Harsher words were never more true, Scott. Echo is a painfully slow quest for missing pieces. The characters just go from place to place and don’t have much of an adventure. There is a nice little lesson – you can be friends despite the distance – but it is mostly just tossed in at the end. It tries a bit too little to be a Stand by Me for millennials with its coming of age theme. I think 2011’s Super 8 is a better film with the same themes. Surely, the shaky-cam first-person effect are reminiscent of such films as The Blair Witch Project and Cloverfield.
As a hero story, it looks like we have a nice ensemble / fraternity cast with the addition of a tomboy thrown in for diversity. The foursome are on a quest and each has their own quirks but nobody seems to overcome any missing inner qualities. As such, the heroes fall flat and leave us wanting more substance.
And speaking of flat substances, our group of heroes encounter an odd, dirty-looking piece of equipment in the desert, and it turns out to be an alien creature in disguise. The kids name him Echo and I suppose we’re supposed to think he’s cute in the same way we fall for E.T. in E.T. the Extra-Terrestrial. But I felt no such emotional connection to Echo. He’s sort of a mechanical Tweety Bird who lacks any of Tweety Bird’s adorable qualities. Echo possesses the power to move inanimate objects when doing so advances the storyline but not when it doesn’t.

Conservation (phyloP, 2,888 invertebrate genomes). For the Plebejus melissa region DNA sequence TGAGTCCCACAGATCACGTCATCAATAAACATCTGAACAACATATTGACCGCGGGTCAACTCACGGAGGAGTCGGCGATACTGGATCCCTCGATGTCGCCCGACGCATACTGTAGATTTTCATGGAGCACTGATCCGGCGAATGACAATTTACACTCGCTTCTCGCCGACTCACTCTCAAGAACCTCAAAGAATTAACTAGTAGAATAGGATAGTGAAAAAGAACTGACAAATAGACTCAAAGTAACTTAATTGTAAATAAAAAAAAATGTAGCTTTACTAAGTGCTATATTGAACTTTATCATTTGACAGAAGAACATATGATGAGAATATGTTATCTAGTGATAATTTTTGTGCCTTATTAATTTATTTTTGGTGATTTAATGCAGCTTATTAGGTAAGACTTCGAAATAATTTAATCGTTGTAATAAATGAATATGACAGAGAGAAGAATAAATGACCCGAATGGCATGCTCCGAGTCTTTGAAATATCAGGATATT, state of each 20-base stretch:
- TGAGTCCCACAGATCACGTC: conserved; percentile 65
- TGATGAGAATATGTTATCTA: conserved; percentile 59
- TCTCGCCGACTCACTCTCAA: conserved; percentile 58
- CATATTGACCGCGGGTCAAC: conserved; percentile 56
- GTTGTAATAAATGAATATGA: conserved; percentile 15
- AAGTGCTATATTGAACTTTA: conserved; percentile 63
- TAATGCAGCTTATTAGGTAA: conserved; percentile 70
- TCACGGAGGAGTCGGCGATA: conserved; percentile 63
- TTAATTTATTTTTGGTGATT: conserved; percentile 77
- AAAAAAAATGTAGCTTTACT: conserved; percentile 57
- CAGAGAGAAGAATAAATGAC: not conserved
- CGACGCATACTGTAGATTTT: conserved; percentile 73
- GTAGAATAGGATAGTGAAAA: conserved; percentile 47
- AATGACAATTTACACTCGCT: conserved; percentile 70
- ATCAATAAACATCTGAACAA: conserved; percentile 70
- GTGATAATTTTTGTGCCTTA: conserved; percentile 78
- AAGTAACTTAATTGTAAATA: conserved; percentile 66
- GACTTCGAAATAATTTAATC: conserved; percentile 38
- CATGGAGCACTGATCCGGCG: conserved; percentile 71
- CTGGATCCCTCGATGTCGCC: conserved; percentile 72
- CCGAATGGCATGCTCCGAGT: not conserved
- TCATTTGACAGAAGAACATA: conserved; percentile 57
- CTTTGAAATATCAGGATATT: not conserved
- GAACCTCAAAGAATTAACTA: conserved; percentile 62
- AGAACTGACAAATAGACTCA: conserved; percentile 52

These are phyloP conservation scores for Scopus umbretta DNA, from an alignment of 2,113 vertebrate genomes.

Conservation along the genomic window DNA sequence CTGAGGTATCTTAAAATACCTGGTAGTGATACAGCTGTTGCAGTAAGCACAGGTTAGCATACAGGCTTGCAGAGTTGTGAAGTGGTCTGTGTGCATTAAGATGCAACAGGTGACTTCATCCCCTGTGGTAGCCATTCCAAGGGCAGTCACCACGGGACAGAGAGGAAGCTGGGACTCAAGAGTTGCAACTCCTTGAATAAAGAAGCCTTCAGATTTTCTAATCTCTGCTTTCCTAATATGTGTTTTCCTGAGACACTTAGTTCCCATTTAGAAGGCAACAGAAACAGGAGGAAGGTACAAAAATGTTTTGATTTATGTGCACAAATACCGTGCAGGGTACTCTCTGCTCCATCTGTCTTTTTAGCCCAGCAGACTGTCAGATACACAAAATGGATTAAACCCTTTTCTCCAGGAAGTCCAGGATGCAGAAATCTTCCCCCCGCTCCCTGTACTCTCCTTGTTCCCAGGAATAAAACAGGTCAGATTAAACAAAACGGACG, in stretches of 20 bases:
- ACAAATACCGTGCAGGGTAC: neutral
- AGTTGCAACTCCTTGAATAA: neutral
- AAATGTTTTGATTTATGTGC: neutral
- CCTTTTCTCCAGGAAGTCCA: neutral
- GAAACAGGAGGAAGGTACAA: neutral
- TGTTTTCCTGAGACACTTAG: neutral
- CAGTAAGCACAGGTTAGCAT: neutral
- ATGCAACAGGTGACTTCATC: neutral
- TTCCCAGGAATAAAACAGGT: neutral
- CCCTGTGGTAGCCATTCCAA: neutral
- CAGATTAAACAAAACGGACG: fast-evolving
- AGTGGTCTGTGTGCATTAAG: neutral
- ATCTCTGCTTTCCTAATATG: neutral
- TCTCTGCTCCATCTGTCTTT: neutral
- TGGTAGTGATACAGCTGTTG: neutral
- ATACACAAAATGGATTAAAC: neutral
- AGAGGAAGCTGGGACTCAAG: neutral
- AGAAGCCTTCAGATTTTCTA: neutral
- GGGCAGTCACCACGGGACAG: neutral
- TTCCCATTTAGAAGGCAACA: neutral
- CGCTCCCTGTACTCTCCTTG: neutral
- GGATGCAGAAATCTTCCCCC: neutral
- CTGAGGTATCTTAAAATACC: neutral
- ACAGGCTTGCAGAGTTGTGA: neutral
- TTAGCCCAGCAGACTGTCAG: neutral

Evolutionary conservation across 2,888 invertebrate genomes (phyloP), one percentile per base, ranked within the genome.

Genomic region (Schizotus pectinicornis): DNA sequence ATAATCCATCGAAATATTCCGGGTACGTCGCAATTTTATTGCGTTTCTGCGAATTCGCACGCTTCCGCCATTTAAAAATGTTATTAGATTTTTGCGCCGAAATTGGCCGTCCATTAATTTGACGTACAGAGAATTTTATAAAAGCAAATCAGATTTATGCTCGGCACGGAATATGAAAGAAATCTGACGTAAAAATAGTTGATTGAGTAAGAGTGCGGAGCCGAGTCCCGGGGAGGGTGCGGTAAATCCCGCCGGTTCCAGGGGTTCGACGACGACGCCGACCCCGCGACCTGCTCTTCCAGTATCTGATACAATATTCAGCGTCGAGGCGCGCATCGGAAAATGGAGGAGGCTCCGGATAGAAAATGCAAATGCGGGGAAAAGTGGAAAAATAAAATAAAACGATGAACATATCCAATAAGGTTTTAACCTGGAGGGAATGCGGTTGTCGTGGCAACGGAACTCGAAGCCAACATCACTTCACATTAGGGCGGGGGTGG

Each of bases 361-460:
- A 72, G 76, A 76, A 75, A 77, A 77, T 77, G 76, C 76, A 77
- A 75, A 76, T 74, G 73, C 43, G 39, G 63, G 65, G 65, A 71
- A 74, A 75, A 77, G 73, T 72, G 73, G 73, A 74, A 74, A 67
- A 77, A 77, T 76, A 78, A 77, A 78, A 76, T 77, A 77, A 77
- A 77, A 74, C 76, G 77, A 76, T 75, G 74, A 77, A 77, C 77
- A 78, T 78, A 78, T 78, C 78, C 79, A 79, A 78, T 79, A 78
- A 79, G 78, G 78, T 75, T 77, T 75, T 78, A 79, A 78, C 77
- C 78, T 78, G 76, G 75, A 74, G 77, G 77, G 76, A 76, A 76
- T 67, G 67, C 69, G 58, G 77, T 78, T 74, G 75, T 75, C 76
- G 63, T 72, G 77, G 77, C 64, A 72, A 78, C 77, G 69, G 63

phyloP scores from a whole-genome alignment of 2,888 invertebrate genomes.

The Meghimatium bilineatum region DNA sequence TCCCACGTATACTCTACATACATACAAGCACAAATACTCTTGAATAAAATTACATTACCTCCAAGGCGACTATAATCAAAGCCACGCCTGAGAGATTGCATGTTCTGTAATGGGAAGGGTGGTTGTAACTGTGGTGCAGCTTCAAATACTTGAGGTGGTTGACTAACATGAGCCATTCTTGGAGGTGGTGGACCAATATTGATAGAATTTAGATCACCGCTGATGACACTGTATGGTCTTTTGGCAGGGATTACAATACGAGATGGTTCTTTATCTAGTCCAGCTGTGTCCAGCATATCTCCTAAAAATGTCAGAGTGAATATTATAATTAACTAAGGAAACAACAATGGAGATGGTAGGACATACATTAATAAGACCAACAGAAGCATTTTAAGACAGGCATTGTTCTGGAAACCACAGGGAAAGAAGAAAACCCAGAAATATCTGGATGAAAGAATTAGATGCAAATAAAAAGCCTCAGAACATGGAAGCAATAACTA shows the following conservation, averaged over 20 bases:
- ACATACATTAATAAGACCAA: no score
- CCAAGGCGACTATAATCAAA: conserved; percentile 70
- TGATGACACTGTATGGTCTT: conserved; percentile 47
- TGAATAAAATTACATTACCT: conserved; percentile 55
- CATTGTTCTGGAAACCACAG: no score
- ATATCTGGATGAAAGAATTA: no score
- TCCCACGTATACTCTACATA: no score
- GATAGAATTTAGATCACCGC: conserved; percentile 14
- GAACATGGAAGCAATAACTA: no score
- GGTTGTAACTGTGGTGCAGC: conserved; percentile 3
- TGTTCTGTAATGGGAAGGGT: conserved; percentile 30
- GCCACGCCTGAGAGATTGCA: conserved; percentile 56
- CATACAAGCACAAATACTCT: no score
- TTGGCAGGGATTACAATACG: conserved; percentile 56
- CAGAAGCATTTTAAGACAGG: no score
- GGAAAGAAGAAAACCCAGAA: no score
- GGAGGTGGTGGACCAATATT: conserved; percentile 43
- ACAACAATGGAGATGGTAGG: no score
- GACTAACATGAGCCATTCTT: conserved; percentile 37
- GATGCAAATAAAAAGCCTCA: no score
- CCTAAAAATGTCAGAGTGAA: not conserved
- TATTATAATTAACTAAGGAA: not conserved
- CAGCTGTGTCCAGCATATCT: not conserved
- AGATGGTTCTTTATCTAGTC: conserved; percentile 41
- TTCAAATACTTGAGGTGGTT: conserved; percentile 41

The villains in the story are the humans who want to capture Echo, and they are disappointingly unidimensional and uninteresting. The one human who interacts with the kids is a government official posing as a construction worker. The man has all the charm of Atilla the Hun and exists solely as a hateful figure who wants to do harm to Echo. I guess it’s decided that that’s all we need to know about him. Very disappointing.
It’s true. The villain in this story was none other than Jason Gray-Stanford who played Detective Randy Disher on the TV show Monk. He’s a pretty non-threatening-looking guy. His only purpose is to represent all adult people in the universe as being both unfeeling and, well, stupid.